I still occasionally like to chat about the middle ages, and I’ve also read a couple of those writing self-help books in my time. You know, the ones that tell you that only their way of doing things is going to let you consistently sell work, and that persuade you that whatever you were doing before is therefore automatically wrong. How do these fit together? Well, I found myself thinking of medieval fight-books.
Fight-books (Talhoffer’s is described as a Fetchbucher, which is presumably where the term comes from) are big books that show up at various points through the (mostly later, but occasionally central) middle ages. Two of the most famous outline the systems of Fiore Di Liberi and Hans Talhoffer, and are big in Historical European Martial Arts Systems today, largely because they take a lot of the guesswork out of how people might have used the weapons available to them.
The thing is, while they’re instructional manuals in the broad sense, and people do learn moves straight out of them (such as some longsword moves, throws and dagger moves I picked up one sunny day a few years back), that isn’t the only way they function. Or perhaps even the primary way they function.
For one thing, they don’t always show all the detail. I’m told that with some techniques, practitioners are working from experience to piece together the gaps between hand drawn illustrations. Certainly, one of Fiore’s dagger ‘plays’ only made sense to me and the class I was in because I happened to know aikido’s ‘gokyo’ or fifth technique, a kind of straight armlock press down from the front. It showed the finishing point, but not the whole way into it. There are whole categories of technique where the teacher would be needed for additional detail.
That’s probably deliberate. Like the self-help types mentioned above, these medieval fight masters often weren’t primarily interested in their book. In the middle ages, when making individual books was a labour intensive and time consuming process, who made money from books? Instead, the book was about establishing them as an expert in their field.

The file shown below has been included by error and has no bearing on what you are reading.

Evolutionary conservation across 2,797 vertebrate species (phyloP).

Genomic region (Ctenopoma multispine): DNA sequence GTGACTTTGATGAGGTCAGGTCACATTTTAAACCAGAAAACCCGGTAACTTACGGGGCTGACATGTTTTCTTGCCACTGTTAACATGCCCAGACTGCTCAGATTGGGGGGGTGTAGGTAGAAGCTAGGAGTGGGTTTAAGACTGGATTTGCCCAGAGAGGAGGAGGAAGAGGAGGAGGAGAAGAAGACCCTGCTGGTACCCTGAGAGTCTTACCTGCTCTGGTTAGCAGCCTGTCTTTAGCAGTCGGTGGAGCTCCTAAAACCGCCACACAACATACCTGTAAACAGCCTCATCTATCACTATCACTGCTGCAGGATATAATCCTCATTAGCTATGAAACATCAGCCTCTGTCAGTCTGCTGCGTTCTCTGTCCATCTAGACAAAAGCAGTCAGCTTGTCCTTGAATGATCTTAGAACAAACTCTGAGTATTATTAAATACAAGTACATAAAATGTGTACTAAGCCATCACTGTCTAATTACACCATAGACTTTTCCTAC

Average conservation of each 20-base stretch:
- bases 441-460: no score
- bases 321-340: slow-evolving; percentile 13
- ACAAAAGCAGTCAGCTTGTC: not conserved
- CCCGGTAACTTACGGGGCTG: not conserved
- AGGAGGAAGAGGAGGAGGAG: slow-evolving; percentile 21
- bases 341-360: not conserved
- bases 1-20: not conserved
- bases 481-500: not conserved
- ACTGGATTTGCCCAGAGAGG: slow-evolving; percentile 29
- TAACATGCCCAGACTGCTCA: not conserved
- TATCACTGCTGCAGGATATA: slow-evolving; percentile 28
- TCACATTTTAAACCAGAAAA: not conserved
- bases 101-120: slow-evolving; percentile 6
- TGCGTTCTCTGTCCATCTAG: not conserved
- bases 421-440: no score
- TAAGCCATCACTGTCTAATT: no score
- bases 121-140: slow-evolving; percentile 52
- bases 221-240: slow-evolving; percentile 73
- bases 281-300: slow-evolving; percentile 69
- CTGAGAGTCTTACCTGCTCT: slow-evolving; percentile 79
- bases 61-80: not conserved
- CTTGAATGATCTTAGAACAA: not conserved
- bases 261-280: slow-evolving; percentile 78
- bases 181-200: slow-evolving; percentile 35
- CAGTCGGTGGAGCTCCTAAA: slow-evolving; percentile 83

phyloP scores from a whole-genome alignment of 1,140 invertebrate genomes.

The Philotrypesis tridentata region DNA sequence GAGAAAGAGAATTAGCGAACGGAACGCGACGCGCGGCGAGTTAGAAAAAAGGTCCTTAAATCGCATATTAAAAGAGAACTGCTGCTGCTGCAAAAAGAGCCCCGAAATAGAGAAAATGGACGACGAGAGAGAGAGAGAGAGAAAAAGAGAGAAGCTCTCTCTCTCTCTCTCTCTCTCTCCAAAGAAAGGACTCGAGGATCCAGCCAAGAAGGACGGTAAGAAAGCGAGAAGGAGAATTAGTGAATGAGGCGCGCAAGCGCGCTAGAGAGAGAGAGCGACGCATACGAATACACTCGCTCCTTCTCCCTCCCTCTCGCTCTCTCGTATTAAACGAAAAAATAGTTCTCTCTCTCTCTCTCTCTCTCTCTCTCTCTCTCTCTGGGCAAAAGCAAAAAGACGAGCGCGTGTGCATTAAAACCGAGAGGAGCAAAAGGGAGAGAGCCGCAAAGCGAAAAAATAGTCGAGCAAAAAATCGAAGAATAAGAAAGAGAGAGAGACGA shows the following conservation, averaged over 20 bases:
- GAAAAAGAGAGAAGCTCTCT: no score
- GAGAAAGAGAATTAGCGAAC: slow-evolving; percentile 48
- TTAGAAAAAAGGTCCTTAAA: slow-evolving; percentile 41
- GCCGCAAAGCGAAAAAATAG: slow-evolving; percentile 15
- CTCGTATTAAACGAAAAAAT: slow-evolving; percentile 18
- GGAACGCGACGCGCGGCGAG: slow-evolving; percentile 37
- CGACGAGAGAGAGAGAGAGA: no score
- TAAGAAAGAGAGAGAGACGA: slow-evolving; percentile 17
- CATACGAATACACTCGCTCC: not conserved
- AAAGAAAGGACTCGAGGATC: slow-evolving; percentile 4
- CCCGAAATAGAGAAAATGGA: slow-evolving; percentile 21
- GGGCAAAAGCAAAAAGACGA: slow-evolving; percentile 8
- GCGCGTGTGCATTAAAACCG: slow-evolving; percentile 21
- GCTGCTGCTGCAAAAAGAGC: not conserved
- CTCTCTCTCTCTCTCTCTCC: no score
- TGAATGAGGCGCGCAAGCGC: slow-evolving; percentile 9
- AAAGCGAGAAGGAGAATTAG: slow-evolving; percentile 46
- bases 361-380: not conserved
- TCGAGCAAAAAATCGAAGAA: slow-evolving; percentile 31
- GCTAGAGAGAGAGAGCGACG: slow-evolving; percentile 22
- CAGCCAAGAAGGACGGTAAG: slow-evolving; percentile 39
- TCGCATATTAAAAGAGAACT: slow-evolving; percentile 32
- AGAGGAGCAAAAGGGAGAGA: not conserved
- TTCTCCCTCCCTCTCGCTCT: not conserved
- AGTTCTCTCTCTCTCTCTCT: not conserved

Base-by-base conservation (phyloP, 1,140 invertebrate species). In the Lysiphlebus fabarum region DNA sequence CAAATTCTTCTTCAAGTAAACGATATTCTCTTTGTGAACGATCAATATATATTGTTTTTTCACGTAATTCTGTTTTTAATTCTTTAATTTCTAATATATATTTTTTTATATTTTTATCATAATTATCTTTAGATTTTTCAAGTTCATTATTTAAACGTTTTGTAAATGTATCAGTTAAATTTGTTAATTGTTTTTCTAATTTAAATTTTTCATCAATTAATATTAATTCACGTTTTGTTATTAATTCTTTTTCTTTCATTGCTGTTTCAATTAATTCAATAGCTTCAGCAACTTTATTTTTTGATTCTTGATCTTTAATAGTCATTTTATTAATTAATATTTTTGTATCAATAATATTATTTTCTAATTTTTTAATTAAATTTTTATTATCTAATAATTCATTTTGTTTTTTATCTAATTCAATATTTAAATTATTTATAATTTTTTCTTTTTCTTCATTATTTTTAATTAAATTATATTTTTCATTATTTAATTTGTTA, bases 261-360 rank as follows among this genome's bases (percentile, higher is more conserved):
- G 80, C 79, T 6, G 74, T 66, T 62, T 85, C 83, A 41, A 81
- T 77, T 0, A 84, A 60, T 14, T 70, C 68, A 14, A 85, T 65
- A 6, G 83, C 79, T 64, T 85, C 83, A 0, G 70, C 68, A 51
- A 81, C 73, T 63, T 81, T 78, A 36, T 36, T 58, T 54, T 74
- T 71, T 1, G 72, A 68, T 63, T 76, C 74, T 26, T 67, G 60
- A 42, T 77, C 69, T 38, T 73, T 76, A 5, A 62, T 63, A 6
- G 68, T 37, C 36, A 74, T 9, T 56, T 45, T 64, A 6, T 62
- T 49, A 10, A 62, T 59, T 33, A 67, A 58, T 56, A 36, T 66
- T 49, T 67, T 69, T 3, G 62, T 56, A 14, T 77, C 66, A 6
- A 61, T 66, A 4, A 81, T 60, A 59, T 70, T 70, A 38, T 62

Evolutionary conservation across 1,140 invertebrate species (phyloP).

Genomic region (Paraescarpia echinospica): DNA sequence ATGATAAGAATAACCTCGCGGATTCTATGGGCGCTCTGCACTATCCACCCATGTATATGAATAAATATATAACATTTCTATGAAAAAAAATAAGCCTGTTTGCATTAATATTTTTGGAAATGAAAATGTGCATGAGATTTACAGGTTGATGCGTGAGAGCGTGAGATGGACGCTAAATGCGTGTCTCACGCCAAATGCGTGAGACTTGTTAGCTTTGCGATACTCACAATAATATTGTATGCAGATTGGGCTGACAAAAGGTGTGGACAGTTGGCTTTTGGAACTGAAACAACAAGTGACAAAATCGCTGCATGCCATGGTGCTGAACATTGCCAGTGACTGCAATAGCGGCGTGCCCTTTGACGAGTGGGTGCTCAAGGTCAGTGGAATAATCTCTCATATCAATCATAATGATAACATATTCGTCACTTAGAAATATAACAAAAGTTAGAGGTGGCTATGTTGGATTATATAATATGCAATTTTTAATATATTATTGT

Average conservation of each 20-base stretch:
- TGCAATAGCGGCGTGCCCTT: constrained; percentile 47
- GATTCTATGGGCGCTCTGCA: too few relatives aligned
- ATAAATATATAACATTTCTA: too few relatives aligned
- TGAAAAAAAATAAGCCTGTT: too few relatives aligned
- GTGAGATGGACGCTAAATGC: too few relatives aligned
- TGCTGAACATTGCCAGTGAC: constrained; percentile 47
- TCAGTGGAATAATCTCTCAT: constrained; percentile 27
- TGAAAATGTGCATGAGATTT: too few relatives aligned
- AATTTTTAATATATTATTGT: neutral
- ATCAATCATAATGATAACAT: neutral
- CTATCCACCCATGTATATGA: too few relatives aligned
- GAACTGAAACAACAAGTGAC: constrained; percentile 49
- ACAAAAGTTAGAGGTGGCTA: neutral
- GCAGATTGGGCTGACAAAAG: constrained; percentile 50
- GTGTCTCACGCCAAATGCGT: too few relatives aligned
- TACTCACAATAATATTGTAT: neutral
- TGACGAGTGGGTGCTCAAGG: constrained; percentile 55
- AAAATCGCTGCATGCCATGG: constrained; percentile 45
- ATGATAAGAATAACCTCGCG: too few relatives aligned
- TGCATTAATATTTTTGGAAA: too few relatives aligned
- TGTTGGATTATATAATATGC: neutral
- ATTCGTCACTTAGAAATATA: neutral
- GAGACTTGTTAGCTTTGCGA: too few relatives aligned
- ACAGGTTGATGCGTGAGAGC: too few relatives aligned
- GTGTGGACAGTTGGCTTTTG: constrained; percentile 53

Why do that? For the same reason that Chippendale produced beautifully hand illustrated catalogues of furniture centuries later. Present the right person with it, and suddenly, you’re hired. These fightbooks contained huge swathes of techniques and weapon types, covering everything from personal combat with the longsword, to wrestling, judicial duels, even designs for war machines. They were designed not so much to teach as to show off the breadth of knowledge that someone could bring into a lord’s service, if he was willing to pay the fees of the fight master behind it. Another parallel perhaps with some of the self help crowd (except for the war machines. Why do they never do that?)
Looking at these books can be a lot of fun, but it’s important to understand some of what they were for when looking at them. It’s all too easy to assume that the writer’s claims are true, and that what they show represents all of what was done combatively at the time. In fact, there are differences between each book, and individuals would often have had their own methods. Maybe that’s a lesson worth bearing in mind today.